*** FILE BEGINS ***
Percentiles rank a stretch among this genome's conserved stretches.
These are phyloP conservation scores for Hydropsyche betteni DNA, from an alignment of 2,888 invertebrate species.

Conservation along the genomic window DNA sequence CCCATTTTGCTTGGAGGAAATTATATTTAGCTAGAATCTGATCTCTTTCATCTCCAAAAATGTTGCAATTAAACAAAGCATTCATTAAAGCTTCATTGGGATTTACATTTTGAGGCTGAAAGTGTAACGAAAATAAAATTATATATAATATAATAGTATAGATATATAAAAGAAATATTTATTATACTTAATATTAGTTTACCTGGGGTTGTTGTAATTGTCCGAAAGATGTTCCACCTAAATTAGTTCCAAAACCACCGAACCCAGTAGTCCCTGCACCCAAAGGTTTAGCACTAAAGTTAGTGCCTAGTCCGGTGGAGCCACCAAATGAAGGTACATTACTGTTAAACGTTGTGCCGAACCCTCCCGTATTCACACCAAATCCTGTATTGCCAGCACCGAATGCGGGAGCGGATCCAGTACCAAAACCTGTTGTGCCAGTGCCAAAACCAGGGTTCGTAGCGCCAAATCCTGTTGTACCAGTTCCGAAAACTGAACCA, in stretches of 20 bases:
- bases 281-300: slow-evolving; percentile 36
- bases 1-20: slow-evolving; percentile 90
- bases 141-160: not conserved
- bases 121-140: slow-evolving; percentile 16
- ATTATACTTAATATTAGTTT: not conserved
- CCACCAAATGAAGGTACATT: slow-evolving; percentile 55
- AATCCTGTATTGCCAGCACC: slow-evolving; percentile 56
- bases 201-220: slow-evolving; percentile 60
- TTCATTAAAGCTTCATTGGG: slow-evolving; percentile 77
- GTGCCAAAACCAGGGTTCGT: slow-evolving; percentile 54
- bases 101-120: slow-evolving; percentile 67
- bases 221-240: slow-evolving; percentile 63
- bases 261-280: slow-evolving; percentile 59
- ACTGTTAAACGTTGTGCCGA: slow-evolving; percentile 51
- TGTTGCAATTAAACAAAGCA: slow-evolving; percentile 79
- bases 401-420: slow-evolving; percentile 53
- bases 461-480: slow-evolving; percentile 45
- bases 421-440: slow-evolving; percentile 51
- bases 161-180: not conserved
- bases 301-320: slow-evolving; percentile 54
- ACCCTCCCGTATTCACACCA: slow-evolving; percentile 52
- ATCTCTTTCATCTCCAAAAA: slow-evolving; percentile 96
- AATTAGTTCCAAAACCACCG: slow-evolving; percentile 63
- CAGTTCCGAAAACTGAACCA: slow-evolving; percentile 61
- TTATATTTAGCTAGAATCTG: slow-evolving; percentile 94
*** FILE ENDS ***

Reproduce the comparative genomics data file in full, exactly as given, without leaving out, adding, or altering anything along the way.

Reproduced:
Percentiles rank a stretch among this genome's conserved stretches.
These are phyloP conservation scores for Hydropsyche betteni DNA, from an alignment of 2,888 invertebrate species.

Conservation along the genomic window DNA sequence CCCATTTTGCTTGGAGGAAATTATATTTAGCTAGAATCTGATCTCTTTCATCTCCAAAAATGTTGCAATTAAACAAAGCATTCATTAAAGCTTCATTGGGATTTACATTTTGAGGCTGAAAGTGTAACGAAAATAAAATTATATATAATATAATAGTATAGATATATAAAAGAAATATTTATTATACTTAATATTAGTTTACCTGGGGTTGTTGTAATTGTCCGAAAGATGTTCCACCTAAATTAGTTCCAAAACCACCGAACCCAGTAGTCCCTGCACCCAAAGGTTTAGCACTAAAGTTAGTGCCTAGTCCGGTGGAGCCACCAAATGAAGGTACATTACTGTTAAACGTTGTGCCGAACCCTCCCGTATTCACACCAAATCCTGTATTGCCAGCACCGAATGCGGGAGCGGATCCAGTACCAAAACCTGTTGTGCCAGTGCCAAAACCAGGGTTCGTAGCGCCAAATCCTGTTGTACCAGTTCCGAAAACTGAACCA, in stretches of 20 bases:
- bases 281-300: slow-evolving; percentile 36
- bases 1-20: slow-evolving; percentile 90
- bases 141-160: not conserved
- bases 121-140: slow-evolving; percentile 16
- ATTATACTTAATATTAGTTT: not conserved
- CCACCAAATGAAGGTACATT: slow-evolving; percentile 55
- AATCCTGTATTGCCAGCACC: slow-evolving; percentile 56
- bases 201-220: slow-evolving; percentile 60
- TTCATTAAAGCTTCATTGGG: slow-evolving; percentile 77
- GTGCCAAAACCAGGGTTCGT: slow-evolving; percentile 54
- bases 101-120: slow-evolving; percentile 67
- bases 221-240: slow-evolving; percentile 63
- bases 261-280: slow-evolving; percentile 59
- ACTGTTAAACGTTGTGCCGA: slow-evolving; percentile 51
- TGTTGCAATTAAACAAAGCA: slow-evolving; percentile 79
- bases 401-420: slow-evolving; percentile 53
- bases 461-480: slow-evolving; percentile 45
- bases 421-440: slow-evolving; percentile 51
- bases 161-180: not conserved
- bases 301-320: slow-evolving; percentile 54
- ACCCTCCCGTATTCACACCA: slow-evolving; percentile 52
- ATCTCTTTCATCTCCAAAAA: slow-evolving; percentile 96
- AATTAGTTCCAAAACCACCG: slow-evolving; percentile 63
- CAGTTCCGAAAACTGAACCA: slow-evolving; percentile 61
- TTATATTTAGCTAGAATCTG: slow-evolving; percentile 94